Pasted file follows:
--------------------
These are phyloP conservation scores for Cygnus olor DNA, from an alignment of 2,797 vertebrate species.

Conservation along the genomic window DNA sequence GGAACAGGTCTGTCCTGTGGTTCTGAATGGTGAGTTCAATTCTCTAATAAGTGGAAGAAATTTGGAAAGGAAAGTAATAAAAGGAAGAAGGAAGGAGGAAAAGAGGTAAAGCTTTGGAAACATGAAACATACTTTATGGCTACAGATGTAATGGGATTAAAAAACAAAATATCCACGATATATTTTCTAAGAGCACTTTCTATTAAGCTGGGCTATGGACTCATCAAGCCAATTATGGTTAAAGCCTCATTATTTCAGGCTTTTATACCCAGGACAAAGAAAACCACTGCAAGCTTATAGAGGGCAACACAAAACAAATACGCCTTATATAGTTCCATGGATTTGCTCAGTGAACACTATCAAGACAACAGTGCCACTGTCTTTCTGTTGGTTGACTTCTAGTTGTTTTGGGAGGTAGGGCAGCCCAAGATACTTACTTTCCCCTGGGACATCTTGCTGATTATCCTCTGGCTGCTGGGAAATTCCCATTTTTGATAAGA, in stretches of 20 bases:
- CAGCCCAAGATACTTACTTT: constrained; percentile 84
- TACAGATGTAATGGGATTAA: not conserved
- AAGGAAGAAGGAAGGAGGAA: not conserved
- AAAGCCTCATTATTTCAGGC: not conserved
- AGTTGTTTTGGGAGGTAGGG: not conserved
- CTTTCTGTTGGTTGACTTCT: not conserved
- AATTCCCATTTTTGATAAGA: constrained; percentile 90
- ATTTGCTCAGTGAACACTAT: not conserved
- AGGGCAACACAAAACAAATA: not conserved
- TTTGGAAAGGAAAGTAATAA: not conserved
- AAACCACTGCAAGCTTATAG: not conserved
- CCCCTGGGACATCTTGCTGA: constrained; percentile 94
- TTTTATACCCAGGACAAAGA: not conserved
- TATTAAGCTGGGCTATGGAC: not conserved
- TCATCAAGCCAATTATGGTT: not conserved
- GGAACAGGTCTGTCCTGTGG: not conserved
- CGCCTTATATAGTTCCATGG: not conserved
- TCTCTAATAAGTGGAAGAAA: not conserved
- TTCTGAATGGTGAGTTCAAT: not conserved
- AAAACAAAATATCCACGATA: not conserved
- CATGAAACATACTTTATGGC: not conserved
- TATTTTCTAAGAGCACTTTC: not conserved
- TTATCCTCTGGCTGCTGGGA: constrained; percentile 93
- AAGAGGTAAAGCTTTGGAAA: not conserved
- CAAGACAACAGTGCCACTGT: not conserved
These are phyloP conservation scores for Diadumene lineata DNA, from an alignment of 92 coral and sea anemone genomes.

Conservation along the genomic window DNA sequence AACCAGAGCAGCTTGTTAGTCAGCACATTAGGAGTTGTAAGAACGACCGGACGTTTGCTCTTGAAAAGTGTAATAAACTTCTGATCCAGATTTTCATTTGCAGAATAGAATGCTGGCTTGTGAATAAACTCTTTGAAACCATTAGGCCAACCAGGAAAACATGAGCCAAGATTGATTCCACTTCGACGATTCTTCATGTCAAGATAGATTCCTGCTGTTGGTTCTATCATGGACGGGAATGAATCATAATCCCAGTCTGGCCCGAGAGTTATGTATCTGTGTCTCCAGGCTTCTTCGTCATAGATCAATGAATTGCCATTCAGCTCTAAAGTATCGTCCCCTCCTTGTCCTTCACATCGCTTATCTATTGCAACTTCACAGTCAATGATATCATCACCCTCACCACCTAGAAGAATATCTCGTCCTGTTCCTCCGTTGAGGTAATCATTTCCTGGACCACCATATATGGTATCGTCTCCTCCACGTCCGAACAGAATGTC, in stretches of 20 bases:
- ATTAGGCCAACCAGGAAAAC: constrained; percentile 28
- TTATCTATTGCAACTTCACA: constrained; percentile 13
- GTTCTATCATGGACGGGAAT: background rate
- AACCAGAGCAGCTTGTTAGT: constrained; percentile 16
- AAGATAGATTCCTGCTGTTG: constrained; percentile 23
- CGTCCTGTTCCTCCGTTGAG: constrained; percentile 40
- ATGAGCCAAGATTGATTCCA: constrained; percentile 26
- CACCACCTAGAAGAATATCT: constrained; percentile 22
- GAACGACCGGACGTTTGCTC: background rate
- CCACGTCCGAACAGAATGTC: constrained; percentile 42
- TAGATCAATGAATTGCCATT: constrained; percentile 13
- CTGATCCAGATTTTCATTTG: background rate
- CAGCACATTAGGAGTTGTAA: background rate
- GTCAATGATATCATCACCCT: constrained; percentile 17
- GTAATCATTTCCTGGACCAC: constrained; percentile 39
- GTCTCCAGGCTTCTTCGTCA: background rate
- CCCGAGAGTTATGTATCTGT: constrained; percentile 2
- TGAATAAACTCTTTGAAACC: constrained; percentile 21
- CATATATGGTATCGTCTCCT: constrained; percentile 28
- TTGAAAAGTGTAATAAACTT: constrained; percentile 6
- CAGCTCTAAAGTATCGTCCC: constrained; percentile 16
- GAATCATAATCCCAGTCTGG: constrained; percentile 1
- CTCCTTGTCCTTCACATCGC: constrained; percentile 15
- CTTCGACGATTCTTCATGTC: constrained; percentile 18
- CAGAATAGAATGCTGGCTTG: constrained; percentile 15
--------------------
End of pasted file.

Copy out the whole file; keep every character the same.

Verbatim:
These are phyloP conservation scores for Cygnus olor DNA, from an alignment of 2,797 vertebrate species.

Conservation along the genomic window DNA sequence GGAACAGGTCTGTCCTGTGGTTCTGAATGGTGAGTTCAATTCTCTAATAAGTGGAAGAAATTTGGAAAGGAAAGTAATAAAAGGAAGAAGGAAGGAGGAAAAGAGGTAAAGCTTTGGAAACATGAAACATACTTTATGGCTACAGATGTAATGGGATTAAAAAACAAAATATCCACGATATATTTTCTAAGAGCACTTTCTATTAAGCTGGGCTATGGACTCATCAAGCCAATTATGGTTAAAGCCTCATTATTTCAGGCTTTTATACCCAGGACAAAGAAAACCACTGCAAGCTTATAGAGGGCAACACAAAACAAATACGCCTTATATAGTTCCATGGATTTGCTCAGTGAACACTATCAAGACAACAGTGCCACTGTCTTTCTGTTGGTTGACTTCTAGTTGTTTTGGGAGGTAGGGCAGCCCAAGATACTTACTTTCCCCTGGGACATCTTGCTGATTATCCTCTGGCTGCTGGGAAATTCCCATTTTTGATAAGA, in stretches of 20 bases:
- CAGCCCAAGATACTTACTTT: constrained; percentile 84
- TACAGATGTAATGGGATTAA: not conserved
- AAGGAAGAAGGAAGGAGGAA: not conserved
- AAAGCCTCATTATTTCAGGC: not conserved
- AGTTGTTTTGGGAGGTAGGG: not conserved
- CTTTCTGTTGGTTGACTTCT: not conserved
- AATTCCCATTTTTGATAAGA: constrained; percentile 90
- ATTTGCTCAGTGAACACTAT: not conserved
- AGGGCAACACAAAACAAATA: not conserved
- TTTGGAAAGGAAAGTAATAA: not conserved
- AAACCACTGCAAGCTTATAG: not conserved
- CCCCTGGGACATCTTGCTGA: constrained; percentile 94
- TTTTATACCCAGGACAAAGA: not conserved
- TATTAAGCTGGGCTATGGAC: not conserved
- TCATCAAGCCAATTATGGTT: not conserved
- GGAACAGGTCTGTCCTGTGG: not conserved
- CGCCTTATATAGTTCCATGG: not conserved
- TCTCTAATAAGTGGAAGAAA: not conserved
- TTCTGAATGGTGAGTTCAAT: not conserved
- AAAACAAAATATCCACGATA: not conserved
- CATGAAACATACTTTATGGC: not conserved
- TATTTTCTAAGAGCACTTTC: not conserved
- TTATCCTCTGGCTGCTGGGA: constrained; percentile 93
- AAGAGGTAAAGCTTTGGAAA: not conserved
- CAAGACAACAGTGCCACTGT: not conserved
These are phyloP conservation scores for Diadumene lineata DNA, from an alignment of 92 coral and sea anemone genomes.

Conservation along the genomic window DNA sequence AACCAGAGCAGCTTGTTAGTCAGCACATTAGGAGTTGTAAGAACGACCGGACGTTTGCTCTTGAAAAGTGTAATAAACTTCTGATCCAGATTTTCATTTGCAGAATAGAATGCTGGCTTGTGAATAAACTCTTTGAAACCATTAGGCCAACCAGGAAAACATGAGCCAAGATTGATTCCACTTCGACGATTCTTCATGTCAAGATAGATTCCTGCTGTTGGTTCTATCATGGACGGGAATGAATCATAATCCCAGTCTGGCCCGAGAGTTATGTATCTGTGTCTCCAGGCTTCTTCGTCATAGATCAATGAATTGCCATTCAGCTCTAAAGTATCGTCCCCTCCTTGTCCTTCACATCGCTTATCTATTGCAACTTCACAGTCAATGATATCATCACCCTCACCACCTAGAAGAATATCTCGTCCTGTTCCTCCGTTGAGGTAATCATTTCCTGGACCACCATATATGGTATCGTCTCCTCCACGTCCGAACAGAATGTC, in stretches of 20 bases:
- ATTAGGCCAACCAGGAAAAC: constrained; percentile 28
- TTATCTATTGCAACTTCACA: constrained; percentile 13
- GTTCTATCATGGACGGGAAT: background rate
- AACCAGAGCAGCTTGTTAGT: constrained; percentile 16
- AAGATAGATTCCTGCTGTTG: constrained; percentile 23
- CGTCCTGTTCCTCCGTTGAG: constrained; percentile 40
- ATGAGCCAAGATTGATTCCA: constrained; percentile 26
- CACCACCTAGAAGAATATCT: constrained; percentile 22
- GAACGACCGGACGTTTGCTC: background rate
- CCACGTCCGAACAGAATGTC: constrained; percentile 42
- TAGATCAATGAATTGCCATT: constrained; percentile 13
- CTGATCCAGATTTTCATTTG: background rate
- CAGCACATTAGGAGTTGTAA: background rate
- GTCAATGATATCATCACCCT: constrained; percentile 17
- GTAATCATTTCCTGGACCAC: constrained; percentile 39
- GTCTCCAGGCTTCTTCGTCA: background rate
- CCCGAGAGTTATGTATCTGT: constrained; percentile 2
- TGAATAAACTCTTTGAAACC: constrained; percentile 21
- CATATATGGTATCGTCTCCT: constrained; percentile 28
- TTGAAAAGTGTAATAAACTT: constrained; percentile 6
- CAGCTCTAAAGTATCGTCCC: constrained; percentile 16
- GAATCATAATCCCAGTCTGG: constrained; percentile 1
- CTCCTTGTCCTTCACATCGC: constrained; percentile 15
- CTTCGACGATTCTTCATGTC: constrained; percentile 18
- CAGAATAGAATGCTGGCTTG: constrained; percentile 15